During the 1940s, the home was converted into a multi-unit apartment building, altering the architectural significance. An extensive 4-year restoration project returned the home to its original glory.
The home, designed in Wright’s Prairie School architectural style, relates the building to the surrounding grounds that include a terrace, lily pond and landscaped gardens.
More information on Westcott House.
Located in West Liberty, the Piatt Castles are two chateaux built in Gothic style.
The homes, Mac-A-Cheek and Mac-O-Chee, were built by the brothers Donn and Abraham S. Piatt in the 1860s and 1870s.
The structures are now a private, family-owned museum that interpret the history of Ohio.
More information on Piatt Castles.
Completed in 1914, the Georgian Revival style mansion in Oakwood was home to Orville Wright, his sister Katharine and their father, Bishop Milton Wright.
Though Wilbur was involved with the planning of the home, he died before it was finished.
The restored home is much the same as when the Wrights lived there and gives visitors a behind the scenes look at how the family lived.
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The library is an example of Orville’s innovative spirit. His retrofitted arm chair and footstool are among the items in the house he left his personal mark on.
More information on Hawthorn Hill.
Centerville historic stone homes
The largest collection of stone buildings in Ohio can be found in Centerville. Several of the picturesque historic homes have been converted into museums.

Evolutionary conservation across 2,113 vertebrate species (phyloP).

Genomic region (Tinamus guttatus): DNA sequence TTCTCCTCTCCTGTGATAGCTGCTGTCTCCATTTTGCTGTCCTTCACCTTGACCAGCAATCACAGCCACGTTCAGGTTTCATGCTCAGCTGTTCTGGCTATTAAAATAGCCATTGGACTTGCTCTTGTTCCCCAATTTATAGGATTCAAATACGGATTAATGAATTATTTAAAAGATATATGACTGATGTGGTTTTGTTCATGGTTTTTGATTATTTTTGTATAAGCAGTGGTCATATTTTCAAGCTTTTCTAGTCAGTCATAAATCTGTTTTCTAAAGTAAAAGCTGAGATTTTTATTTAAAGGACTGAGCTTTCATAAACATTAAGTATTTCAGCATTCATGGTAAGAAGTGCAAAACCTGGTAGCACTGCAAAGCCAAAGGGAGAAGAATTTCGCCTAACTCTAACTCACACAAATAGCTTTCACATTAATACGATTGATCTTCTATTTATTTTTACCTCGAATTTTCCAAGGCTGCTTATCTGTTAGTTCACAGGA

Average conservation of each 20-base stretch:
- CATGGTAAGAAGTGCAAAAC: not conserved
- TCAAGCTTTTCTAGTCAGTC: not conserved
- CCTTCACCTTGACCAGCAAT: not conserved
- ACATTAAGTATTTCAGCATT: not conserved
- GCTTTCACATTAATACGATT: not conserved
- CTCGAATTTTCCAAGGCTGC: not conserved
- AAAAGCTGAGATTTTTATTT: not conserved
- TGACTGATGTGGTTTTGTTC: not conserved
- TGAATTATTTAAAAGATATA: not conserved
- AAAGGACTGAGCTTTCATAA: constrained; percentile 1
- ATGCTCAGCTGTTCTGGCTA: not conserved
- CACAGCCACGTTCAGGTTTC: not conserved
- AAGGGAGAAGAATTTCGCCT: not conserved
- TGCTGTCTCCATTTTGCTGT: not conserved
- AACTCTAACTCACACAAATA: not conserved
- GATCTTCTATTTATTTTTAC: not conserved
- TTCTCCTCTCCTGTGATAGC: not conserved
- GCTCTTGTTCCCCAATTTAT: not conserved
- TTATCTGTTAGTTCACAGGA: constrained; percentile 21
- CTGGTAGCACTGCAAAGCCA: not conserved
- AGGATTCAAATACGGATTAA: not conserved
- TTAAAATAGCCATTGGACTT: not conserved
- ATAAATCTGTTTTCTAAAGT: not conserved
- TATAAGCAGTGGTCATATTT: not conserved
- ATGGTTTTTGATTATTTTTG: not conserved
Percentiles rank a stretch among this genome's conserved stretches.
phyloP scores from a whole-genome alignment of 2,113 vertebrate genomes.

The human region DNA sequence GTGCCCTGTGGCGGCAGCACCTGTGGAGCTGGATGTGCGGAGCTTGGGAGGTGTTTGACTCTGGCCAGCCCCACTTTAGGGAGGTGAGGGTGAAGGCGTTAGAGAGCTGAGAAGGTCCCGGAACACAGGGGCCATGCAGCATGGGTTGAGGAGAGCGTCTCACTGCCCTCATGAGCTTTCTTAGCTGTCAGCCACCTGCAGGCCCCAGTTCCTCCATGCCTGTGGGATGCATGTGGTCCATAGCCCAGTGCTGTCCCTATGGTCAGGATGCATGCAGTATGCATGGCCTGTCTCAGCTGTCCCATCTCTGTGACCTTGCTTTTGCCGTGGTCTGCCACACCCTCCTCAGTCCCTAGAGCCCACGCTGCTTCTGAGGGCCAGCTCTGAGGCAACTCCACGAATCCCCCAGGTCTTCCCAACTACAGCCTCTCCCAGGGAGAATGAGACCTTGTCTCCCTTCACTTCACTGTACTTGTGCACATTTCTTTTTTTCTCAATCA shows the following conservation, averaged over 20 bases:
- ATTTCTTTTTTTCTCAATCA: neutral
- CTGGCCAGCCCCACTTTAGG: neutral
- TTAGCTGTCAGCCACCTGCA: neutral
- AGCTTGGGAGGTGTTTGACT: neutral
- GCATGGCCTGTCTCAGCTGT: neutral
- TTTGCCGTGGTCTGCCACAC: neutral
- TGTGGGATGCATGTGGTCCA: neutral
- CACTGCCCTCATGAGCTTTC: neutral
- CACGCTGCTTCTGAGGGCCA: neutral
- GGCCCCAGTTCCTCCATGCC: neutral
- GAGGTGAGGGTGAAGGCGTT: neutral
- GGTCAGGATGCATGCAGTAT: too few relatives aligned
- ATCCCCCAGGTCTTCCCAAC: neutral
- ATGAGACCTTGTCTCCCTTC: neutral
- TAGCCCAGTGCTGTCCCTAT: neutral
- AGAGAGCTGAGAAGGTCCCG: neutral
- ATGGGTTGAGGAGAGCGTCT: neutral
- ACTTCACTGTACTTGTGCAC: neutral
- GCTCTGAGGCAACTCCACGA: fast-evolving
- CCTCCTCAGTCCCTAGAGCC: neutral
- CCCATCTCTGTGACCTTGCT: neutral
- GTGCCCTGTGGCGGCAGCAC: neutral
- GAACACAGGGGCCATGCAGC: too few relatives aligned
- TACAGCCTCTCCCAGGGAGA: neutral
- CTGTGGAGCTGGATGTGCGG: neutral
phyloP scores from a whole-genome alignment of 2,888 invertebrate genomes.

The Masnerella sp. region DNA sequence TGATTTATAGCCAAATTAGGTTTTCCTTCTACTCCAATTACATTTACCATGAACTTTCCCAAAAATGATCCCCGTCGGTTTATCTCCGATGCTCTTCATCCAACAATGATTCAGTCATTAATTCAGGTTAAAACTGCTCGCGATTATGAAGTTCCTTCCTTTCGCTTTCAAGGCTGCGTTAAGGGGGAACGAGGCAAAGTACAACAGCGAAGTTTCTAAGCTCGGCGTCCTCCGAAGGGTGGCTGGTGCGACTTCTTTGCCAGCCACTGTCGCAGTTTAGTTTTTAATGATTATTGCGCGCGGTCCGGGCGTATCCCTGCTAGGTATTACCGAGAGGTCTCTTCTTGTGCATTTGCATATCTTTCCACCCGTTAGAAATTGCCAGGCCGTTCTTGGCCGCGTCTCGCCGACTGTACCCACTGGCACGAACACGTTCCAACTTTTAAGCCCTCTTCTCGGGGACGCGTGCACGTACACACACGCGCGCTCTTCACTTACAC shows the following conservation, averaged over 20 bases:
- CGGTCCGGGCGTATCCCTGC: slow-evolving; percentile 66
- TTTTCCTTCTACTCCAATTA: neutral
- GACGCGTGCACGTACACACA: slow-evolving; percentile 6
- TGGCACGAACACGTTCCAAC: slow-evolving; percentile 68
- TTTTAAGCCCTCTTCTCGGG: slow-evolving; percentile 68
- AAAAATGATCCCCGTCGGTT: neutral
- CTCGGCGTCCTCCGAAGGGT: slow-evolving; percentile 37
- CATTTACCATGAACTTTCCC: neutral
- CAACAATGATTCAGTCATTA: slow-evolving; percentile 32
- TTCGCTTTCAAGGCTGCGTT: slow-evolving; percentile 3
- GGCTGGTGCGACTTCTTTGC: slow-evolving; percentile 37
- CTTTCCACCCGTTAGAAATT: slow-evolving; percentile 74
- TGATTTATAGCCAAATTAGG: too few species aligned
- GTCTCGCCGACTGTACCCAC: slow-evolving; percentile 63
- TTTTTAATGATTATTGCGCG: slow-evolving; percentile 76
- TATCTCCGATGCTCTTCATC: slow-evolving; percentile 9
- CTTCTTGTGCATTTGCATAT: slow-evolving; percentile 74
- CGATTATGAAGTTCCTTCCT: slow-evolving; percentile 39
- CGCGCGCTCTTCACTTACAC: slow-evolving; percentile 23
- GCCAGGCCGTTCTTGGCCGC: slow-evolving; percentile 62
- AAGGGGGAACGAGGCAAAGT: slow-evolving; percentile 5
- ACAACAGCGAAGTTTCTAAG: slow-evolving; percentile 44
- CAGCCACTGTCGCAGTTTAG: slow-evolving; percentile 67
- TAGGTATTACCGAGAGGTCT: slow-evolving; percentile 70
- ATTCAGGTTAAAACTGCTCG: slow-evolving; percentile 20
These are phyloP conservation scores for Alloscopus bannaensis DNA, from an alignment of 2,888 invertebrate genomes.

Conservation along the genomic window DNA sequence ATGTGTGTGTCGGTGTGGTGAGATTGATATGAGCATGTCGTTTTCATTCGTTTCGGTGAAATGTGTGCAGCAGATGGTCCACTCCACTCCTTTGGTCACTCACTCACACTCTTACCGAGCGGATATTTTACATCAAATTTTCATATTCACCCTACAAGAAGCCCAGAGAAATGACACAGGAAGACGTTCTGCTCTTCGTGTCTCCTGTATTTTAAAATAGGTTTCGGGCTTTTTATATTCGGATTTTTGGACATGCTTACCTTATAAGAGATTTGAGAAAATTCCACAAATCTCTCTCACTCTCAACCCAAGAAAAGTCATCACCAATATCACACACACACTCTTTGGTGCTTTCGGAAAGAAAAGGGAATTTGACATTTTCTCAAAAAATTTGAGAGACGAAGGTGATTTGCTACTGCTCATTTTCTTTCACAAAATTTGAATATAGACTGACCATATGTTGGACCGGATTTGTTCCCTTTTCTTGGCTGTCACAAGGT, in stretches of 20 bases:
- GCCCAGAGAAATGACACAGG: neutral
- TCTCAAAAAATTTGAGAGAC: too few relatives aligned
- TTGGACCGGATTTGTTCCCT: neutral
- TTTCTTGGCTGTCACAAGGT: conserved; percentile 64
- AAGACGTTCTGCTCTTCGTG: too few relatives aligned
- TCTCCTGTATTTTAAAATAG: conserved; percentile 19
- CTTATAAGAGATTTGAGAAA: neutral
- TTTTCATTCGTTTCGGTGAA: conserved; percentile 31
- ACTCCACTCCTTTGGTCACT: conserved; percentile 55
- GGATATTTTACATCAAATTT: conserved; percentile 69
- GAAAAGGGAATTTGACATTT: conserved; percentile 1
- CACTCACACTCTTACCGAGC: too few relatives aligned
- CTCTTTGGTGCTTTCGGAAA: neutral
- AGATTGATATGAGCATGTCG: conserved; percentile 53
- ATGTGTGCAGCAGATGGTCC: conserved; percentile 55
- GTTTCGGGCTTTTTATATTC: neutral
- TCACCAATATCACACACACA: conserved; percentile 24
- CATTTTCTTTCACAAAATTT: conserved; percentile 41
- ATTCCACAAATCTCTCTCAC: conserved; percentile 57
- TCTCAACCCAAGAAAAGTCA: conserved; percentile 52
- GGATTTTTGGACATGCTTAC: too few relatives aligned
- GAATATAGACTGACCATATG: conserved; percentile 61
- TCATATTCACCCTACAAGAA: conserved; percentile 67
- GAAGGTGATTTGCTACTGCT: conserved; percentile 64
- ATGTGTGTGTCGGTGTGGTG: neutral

The Walton House was built in 1838 by Henry Reese. It had several owners before it was purchased by William and Miriam Walton in 1927. Mrs. Walton died in 1971, and the home was given to the Centerville-Washington Township historical society.
The Aaron Nutt Cottage stands at 20 feet wide by 31 feet long and is made from hand-hewn stone. Today it serves as a library, collections and archives repository.
The Asahel Wright House is a two-story stone home built in 1806 with a frame addition. Asahel Wright, a great-uncle of Wilbur and Orville Wright, bought the property on August 16, 1816.
Today the Asahel Wright House is operated by Centerville- Washington History as a museum and school.
More information on Centerville's stone homes.
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The original home of Revolutionary War soldier Col. Robert Patterson, the Federal-style historic house museum tells the story of Dayton’s Patterson family.
Col. Patterson, who helped found Lexington, Ky. and Cincinnati, was the father of John H. Patterson, the founder of National Cash Register. Three generations of the family lived there.
The Dayton home showcases antiques and Patterson family artifacts in six period rooms.
Special tours must be scheduled two weeks in advance. Dates for a monthly open house can be found on the Dayton History events calendar.
More information on Patterson Homestead.